China: how to understand the emergence of a new hegemony

In the ’30s liberal capitalism was experiencing a severe economic crisis at the same time as the Nazi Germany and the Soviet Union they managed, through a centralized economy, to grow by leaps and bounds. The discussion at that time was to understand whether the forms of organization of liberal capitalism were materially inferior to others not based on competition. It was clear that it was enough to argue a moral superiority of democratic capitalism to win the economic war.

World War II would end the totalitarian dream of Nazi Germany but competition with the USSR continued during the Cold War. Somehow the keynesianismo He gave a formula for state intervention to allow sustained growth for at least twenty years without sacrificing capitalism.

In 1925 John Maynard KeynesAfter a visit to the Soviet Union, he wrote a series of articles later published under the title “A brief look at Russia”, where he assured that Soviet growth did not require communism but could be achieved in a capitalist system with State intervention that invests and distributes.

Something similar seems to be happening today with American hegemony, the highest representative of capitalism in its neoliberal mode, which shows signs of exhaustion. The other side of the world, China, with its particular mode of organization, is in a position to grow, efficiently manage economic crises and the pandemic. From this side of the world it is observed with a mixture of concern and admiration what happens at a great distance in kilometers, but also in imaginary ones. How to understand China?

Cash spoke with him Gustavo Alejandro Girado, Master in International Relations (Flacso) and Bachelor of Economics (UBA). He is currently professor and director of the postgraduate degree in “Specialization in Contemporary China Studies” at the National University of Lanús (UNLa) and last year he received the “Special Book Award of China”, granted by the State Press Administration and China Publications, for their book How did the Chinese do it?.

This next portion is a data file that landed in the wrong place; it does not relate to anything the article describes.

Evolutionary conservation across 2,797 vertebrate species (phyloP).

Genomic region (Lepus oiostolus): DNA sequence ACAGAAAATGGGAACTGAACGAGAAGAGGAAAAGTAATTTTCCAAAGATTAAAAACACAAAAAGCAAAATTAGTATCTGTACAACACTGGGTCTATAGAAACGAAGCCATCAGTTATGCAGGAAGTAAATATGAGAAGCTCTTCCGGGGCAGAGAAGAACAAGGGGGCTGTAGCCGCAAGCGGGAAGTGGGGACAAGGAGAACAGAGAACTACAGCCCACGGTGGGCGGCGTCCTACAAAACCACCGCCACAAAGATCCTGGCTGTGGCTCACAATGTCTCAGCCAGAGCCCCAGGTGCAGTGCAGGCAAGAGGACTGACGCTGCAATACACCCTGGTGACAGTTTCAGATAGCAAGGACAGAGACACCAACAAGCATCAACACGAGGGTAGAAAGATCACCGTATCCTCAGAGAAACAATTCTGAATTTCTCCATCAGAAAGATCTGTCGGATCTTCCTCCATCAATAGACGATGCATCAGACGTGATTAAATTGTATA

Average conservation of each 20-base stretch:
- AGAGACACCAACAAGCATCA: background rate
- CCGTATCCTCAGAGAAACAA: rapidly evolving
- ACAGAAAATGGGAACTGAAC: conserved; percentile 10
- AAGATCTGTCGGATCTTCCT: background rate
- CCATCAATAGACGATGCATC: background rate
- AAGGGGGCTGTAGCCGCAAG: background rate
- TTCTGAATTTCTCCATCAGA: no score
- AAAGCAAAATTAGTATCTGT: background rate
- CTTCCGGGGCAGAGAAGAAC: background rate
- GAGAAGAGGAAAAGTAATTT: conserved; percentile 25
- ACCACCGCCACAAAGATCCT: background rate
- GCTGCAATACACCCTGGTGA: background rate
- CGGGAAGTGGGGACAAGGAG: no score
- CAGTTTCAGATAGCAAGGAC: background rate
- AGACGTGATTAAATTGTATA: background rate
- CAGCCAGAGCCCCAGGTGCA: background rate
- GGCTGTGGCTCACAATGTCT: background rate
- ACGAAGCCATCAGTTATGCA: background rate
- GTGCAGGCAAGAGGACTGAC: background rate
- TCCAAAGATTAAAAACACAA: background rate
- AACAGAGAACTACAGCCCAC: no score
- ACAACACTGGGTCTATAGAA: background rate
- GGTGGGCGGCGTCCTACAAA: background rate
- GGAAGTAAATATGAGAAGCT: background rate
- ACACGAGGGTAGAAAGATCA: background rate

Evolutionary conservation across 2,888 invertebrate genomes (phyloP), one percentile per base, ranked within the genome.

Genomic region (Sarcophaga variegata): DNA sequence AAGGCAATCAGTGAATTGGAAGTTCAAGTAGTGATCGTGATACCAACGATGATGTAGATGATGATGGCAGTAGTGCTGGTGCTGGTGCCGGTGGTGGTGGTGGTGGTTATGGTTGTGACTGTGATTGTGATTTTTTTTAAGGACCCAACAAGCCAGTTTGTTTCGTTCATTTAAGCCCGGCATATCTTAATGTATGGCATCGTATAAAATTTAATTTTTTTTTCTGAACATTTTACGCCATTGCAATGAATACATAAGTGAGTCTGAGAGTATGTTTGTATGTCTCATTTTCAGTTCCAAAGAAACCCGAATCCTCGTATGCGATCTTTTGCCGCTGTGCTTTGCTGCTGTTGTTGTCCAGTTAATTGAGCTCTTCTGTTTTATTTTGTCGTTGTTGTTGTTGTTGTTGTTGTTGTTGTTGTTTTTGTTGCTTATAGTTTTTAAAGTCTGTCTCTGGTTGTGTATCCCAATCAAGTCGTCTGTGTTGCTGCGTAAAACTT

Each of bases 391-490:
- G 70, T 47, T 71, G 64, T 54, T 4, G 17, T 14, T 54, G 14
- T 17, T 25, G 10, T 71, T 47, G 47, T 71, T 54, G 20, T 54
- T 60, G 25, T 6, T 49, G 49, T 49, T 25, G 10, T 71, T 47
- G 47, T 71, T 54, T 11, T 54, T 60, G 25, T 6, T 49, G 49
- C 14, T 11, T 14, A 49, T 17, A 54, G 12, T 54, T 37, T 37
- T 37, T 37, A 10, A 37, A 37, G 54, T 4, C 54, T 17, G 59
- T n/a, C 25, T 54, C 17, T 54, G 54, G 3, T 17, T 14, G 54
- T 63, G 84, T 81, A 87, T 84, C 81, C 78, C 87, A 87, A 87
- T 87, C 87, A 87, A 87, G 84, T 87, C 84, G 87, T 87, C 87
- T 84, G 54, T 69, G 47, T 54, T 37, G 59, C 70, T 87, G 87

The setback of the West

– Can it be said that capitalism is as perplexed as when it saw centralized economies grow in the 1930s?

– This I analyze from the side of the crisis of values ​​and is directly linked to the origin of the liberal democracies of the West. Of course it is not an invention of mine, it is read elsewhere where they make permanent reference to the difficulty that the West had in recent decades to show results that benefit the most neglected sectors. Of course: there is poverty, inequality, inequity and (Thomas) Piketty shows how in the last decades the situation has worsened. In other words, there is more concentration and centralization of capital and inequality is greater despite all the discourses of Western democracy.

– And growth is very low.

– Not only is there little growth but it appears more concentrated, there is more inequity, but also what it shows is that liberal democracy as a system is not responding to the demands of the people who need more representation because their voice is less powerful. Then marginal, tiny, fascist, authoritarian parties appear all over Europe, in unexpected places, such as Sweden, and end up having parliamentary representation.

– It could then be said that in capitalist democracy the majorities have neither the economic growth of China nor a democracy that allows better distribution of the wealth it generates.

– Of course. As it is formulated, the system serves to have high growth rates, for example, when the price of oil is high and in the Arabian peninsula a few benefit.


– If twenty years ago you had to choose between being poor in Greece or in China, in light of the development in this period, would it have been best to choose China?

– Well, I wish we never had to choose alternatives of that type. One should take into account the 2008 subprime crisis, when the United States drags all its trading partners. That crisis, typical of the system, had and has tremendous social consequences. But in China, with all the restrictions, with another scheme of values ​​and with another depth, the State is invigorated in such a way that society was not affected as in the West. And not only that, but it acted with great regional responsibility, as the global actor it has become, and sustained the dynamics of all neighboring economies, which hardly felt the problem that was generated with the subprime since the third quarter of 2008 .

– I insist: was it better to be poor in Asia than in the United States, contrary to what one would have supposed twenty years ago?

– The poor Chinese probably no longer exist as poor because on average general social welfare has increased in China, already reaching a GDP per capita of $ 10,000 in 2019. That is, the average quality of life of society has clearly improved. It has many fewer poor people and there is no longer poverty. In the United States they are worse, if the analogy may be allowed, because it is not comparable. But if a poor person in the United States has health problems and does not have social assistance, their fragility is much greater than that suffered by someone in the same situation anywhere in China.